We call in a survival expert to show us the ultimate skills needed to be a survivor.
Television survival programs have created a surge in people wanting to put themselves to the test of using their wits in difficult situations. Sean McBride, who owns Touch the Wild in Queensland, runs wilderness survival courses from Friday night to Sunday evening. Courses have a minimum of five and maximum of 10 people, and the minimum age is 16 years.
Sean is a founding member of the International Survival Association and has been teaching bush-craft skills for over 17 years. He has survived the Arctic, the desert and remote parts of the United States.
Sean believes the five critical elements to survival are attitude, shelter, water, fire and food. Attitude is up to the individual, of course, but Sean's courses take care of the other four. You will learn about water collection and purification, lighting a fire and creating shelter. With the knowledge you'll gain, you should be able to survive from overnight to up to a week in the bush.
Participants make their way to the Baden-Powell scout campground in Samford, about half an hour north of Brisbane, by 7pm on Friday. You need to take a sleeping bag, hat, notebook, basic toiletries and old clothing.
Once everyone is acquainted, Sean gives a brief introduction to survival. The first activity is to put up a "hootchie" a green army tarpaulin used for shelter.
Everyone then creates a pile of debris comprising dead leaves and grass to sleep on. The debris stops important body heat being lost into the earth during the night. After a meal of soup or stew, you learn about star navigation. If there is a moon, it can help you determine direction as well. The group then settles into their pile of debris, probably thinking about their bed at home.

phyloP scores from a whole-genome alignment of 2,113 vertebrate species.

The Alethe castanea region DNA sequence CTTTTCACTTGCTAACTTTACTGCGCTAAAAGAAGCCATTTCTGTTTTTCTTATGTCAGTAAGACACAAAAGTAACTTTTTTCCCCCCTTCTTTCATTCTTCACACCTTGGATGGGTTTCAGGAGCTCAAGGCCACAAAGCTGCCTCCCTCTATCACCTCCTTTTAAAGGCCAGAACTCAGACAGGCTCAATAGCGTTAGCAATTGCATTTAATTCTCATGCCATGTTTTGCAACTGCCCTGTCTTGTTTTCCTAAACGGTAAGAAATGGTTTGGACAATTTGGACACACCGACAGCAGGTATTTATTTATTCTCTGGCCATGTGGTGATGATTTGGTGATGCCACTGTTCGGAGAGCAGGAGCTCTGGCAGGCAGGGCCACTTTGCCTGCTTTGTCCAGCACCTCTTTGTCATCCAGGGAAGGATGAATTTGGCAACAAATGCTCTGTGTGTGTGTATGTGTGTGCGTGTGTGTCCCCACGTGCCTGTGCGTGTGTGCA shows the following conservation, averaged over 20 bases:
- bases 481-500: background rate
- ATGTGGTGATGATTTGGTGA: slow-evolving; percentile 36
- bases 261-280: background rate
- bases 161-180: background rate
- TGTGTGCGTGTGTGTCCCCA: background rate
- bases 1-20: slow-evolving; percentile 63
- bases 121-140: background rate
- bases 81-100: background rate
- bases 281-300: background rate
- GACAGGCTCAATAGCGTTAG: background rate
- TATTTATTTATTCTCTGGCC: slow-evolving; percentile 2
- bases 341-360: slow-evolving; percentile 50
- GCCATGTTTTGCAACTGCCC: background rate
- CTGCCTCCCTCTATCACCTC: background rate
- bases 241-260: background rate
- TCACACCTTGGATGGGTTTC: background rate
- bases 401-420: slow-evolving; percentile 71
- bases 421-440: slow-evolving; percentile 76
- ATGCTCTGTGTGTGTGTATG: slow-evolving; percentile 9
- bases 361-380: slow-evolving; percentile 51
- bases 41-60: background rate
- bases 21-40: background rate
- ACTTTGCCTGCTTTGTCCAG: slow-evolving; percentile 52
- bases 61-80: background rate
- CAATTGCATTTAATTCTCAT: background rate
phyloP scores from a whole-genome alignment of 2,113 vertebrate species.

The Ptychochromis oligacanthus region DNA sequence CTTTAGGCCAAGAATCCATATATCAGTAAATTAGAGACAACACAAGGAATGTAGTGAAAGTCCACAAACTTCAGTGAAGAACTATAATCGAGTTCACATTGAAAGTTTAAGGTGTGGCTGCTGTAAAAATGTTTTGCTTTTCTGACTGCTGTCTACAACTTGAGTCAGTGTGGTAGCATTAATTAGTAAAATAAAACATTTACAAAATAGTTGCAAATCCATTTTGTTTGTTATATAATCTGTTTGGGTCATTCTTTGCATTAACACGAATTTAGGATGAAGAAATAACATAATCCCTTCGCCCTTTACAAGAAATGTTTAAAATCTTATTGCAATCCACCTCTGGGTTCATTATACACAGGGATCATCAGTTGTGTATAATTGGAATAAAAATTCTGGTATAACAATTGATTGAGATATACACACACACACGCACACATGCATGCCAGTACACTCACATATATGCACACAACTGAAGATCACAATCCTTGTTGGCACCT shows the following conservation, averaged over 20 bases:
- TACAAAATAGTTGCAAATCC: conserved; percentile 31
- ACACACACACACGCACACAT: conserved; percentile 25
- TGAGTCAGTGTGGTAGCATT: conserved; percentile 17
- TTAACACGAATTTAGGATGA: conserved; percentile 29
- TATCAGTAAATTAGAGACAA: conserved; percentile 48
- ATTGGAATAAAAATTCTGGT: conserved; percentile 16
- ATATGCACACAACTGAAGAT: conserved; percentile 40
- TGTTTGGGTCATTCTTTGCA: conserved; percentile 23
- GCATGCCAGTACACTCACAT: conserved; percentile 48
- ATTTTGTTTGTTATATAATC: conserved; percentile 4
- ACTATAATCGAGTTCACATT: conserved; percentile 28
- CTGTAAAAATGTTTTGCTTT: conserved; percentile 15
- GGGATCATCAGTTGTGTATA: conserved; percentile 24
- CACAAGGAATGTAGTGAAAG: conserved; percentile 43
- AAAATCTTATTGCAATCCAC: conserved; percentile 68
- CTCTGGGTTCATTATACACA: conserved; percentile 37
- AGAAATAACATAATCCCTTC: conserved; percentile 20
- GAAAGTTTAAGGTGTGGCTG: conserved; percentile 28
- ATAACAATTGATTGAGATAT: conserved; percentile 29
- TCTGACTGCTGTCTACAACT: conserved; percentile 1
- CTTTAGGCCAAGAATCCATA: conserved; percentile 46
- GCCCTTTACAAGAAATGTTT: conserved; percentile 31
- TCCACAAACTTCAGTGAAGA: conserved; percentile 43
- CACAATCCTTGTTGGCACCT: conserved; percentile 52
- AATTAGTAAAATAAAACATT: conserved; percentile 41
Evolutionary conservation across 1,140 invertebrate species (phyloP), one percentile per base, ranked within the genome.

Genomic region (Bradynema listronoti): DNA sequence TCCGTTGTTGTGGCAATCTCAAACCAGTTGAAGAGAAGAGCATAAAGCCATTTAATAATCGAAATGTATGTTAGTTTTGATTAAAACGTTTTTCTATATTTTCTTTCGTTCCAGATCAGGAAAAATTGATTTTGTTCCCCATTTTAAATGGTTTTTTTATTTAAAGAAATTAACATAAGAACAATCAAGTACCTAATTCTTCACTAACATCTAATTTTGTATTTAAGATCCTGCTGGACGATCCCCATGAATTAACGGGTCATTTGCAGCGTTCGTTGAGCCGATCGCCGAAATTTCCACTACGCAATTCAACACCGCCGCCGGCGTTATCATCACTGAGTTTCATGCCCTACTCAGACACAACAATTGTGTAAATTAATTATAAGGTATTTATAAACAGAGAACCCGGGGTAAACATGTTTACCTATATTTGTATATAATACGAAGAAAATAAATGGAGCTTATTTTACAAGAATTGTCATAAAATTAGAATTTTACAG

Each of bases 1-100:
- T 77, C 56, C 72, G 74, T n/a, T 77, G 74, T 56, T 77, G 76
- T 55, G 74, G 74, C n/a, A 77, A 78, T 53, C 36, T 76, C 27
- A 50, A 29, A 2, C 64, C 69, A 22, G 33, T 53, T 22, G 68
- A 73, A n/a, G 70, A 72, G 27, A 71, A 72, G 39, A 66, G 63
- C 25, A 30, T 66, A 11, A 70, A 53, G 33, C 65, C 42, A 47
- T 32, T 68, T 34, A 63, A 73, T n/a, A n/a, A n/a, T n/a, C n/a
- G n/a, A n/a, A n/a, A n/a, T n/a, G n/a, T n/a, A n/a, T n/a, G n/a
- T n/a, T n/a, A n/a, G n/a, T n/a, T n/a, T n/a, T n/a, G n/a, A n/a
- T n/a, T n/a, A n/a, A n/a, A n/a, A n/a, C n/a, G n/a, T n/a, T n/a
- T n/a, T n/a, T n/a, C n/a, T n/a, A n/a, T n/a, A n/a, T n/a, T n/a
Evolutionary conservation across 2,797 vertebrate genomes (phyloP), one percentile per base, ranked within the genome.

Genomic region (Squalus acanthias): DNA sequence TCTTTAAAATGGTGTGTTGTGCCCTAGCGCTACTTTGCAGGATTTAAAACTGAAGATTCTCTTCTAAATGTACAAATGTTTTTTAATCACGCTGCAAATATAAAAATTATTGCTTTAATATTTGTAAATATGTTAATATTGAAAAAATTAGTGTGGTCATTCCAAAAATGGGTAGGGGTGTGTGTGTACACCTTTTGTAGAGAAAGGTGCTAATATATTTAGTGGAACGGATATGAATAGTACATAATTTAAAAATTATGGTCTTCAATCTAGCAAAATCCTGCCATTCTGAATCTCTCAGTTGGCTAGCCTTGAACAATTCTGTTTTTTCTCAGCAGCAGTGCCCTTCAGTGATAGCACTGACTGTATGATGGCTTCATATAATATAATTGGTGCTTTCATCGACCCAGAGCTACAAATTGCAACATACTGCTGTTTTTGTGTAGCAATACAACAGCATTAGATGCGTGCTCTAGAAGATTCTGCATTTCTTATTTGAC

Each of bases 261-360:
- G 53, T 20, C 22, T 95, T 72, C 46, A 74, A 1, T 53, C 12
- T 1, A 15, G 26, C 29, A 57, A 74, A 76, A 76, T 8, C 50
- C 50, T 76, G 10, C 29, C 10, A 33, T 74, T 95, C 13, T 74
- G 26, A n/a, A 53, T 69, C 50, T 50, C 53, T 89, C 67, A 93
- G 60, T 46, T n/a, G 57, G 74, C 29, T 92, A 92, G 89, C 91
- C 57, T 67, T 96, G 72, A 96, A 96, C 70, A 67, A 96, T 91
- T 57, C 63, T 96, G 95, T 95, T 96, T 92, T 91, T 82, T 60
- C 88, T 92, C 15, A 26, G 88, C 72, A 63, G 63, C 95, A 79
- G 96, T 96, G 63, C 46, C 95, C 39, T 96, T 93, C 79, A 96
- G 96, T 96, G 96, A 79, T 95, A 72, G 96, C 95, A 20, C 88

After breakfast a more comfortable bed is made by using tree boughs, logs, stringy green saplings and a mesh of ferns. A debris hut or leaf shelter is made for demonstration purposes, but if anyone wants to sleep in it they may.
Lunch is cooked in clay collected from the local dam. It is carried in a palm frond container which everyone has helped make. Water gathering is done by the modern method of hanging a plastic bag from a tree, dew collection or a foliage bag. More primitive ways include gathering tree roots, or building gypsy or Aboriginal wells. These are built in the lowest part of a dry creek bed by digging and puncturing. Any water there eventually seeps in. Purifying water can be done by straining water through a plastic bag, cloth or grass and boiling it with hot rocks.
Preparations for cooking dinner are done by putting rocks and paperbark in the ground, heating them up, adding chicken and vegetables, covering them and leaving everything to cook for about an hour. While dinner is cooking you can learn to make string or a useful bowl by burning wood, plus other useful survival hints.
On Sunday morning, fire lighting is taught. First by traditional methods such as matches, flints, steel wool and batteries, flint and steel and some chemical methods. The old methods of bow drill and hand drill are also taught. You need wood, shoe laces and quite a bit of patience!
During and after lunch Sean talks about wild foods, and the group goes on a walk looking for edible bush tucker. Late in the afternoon you learn to make a sun compass, and even have some lessons in stalking.